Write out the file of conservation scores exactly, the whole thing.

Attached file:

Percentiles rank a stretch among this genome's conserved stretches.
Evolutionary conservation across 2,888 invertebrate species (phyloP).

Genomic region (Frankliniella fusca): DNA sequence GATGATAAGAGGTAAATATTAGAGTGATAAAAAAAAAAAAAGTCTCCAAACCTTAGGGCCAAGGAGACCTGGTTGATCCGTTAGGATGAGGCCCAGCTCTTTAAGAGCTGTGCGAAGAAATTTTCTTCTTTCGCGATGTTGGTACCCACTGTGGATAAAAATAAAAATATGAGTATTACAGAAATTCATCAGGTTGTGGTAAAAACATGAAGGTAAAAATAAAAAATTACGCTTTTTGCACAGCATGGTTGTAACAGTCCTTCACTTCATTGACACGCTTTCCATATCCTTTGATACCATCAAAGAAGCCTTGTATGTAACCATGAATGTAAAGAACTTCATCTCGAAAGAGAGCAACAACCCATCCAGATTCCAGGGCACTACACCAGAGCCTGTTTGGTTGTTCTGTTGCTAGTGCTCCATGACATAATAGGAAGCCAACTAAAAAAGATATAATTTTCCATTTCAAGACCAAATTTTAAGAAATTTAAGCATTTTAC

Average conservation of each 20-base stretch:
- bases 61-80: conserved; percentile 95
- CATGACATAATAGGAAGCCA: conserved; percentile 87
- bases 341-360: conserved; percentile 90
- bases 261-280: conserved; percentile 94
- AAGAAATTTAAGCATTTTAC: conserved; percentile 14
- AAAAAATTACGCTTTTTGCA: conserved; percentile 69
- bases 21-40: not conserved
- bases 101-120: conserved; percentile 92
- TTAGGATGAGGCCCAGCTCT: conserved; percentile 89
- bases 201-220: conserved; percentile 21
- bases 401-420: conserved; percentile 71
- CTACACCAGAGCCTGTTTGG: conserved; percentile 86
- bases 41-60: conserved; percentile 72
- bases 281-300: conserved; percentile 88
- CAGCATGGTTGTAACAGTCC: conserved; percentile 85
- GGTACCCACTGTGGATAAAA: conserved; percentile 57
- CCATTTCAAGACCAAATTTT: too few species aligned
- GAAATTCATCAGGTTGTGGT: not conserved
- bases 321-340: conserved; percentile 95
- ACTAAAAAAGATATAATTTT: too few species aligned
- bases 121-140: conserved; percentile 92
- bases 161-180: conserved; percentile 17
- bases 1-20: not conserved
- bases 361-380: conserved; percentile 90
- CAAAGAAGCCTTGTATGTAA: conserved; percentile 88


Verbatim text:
Percentiles rank a stretch among this genome's conserved stretches.
Evolutionary conservation across 2,888 invertebrate species (phyloP).

Genomic region (Frankliniella fusca): DNA sequence GATGATAAGAGGTAAATATTAGAGTGATAAAAAAAAAAAAAGTCTCCAAACCTTAGGGCCAAGGAGACCTGGTTGATCCGTTAGGATGAGGCCCAGCTCTTTAAGAGCTGTGCGAAGAAATTTTCTTCTTTCGCGATGTTGGTACCCACTGTGGATAAAAATAAAAATATGAGTATTACAGAAATTCATCAGGTTGTGGTAAAAACATGAAGGTAAAAATAAAAAATTACGCTTTTTGCACAGCATGGTTGTAACAGTCCTTCACTTCATTGACACGCTTTCCATATCCTTTGATACCATCAAAGAAGCCTTGTATGTAACCATGAATGTAAAGAACTTCATCTCGAAAGAGAGCAACAACCCATCCAGATTCCAGGGCACTACACCAGAGCCTGTTTGGTTGTTCTGTTGCTAGTGCTCCATGACATAATAGGAAGCCAACTAAAAAAGATATAATTTTCCATTTCAAGACCAAATTTTAAGAAATTTAAGCATTTTAC

Average conservation of each 20-base stretch:
- bases 61-80: conserved; percentile 95
- CATGACATAATAGGAAGCCA: conserved; percentile 87
- bases 341-360: conserved; percentile 90
- bases 261-280: conserved; percentile 94
- AAGAAATTTAAGCATTTTAC: conserved; percentile 14
- AAAAAATTACGCTTTTTGCA: conserved; percentile 69
- bases 21-40: not conserved
- bases 101-120: conserved; percentile 92
- TTAGGATGAGGCCCAGCTCT: conserved; percentile 89
- bases 201-220: conserved; percentile 21
- bases 401-420: conserved; percentile 71
- CTACACCAGAGCCTGTTTGG: conserved; percentile 86
- bases 41-60: conserved; percentile 72
- bases 281-300: conserved; percentile 88
- CAGCATGGTTGTAACAGTCC: conserved; percentile 85
- GGTACCCACTGTGGATAAAA: conserved; percentile 57
- CCATTTCAAGACCAAATTTT: too few species aligned
- GAAATTCATCAGGTTGTGGT: not conserved
- bases 321-340: conserved; percentile 95
- ACTAAAAAAGATATAATTTT: too few species aligned
- bases 121-140: conserved; percentile 92
- bases 161-180: conserved; percentile 17
- bases 1-20: not conserved
- bases 361-380: conserved; percentile 90
- CAAAGAAGCCTTGTATGTAA: conserved; percentile 88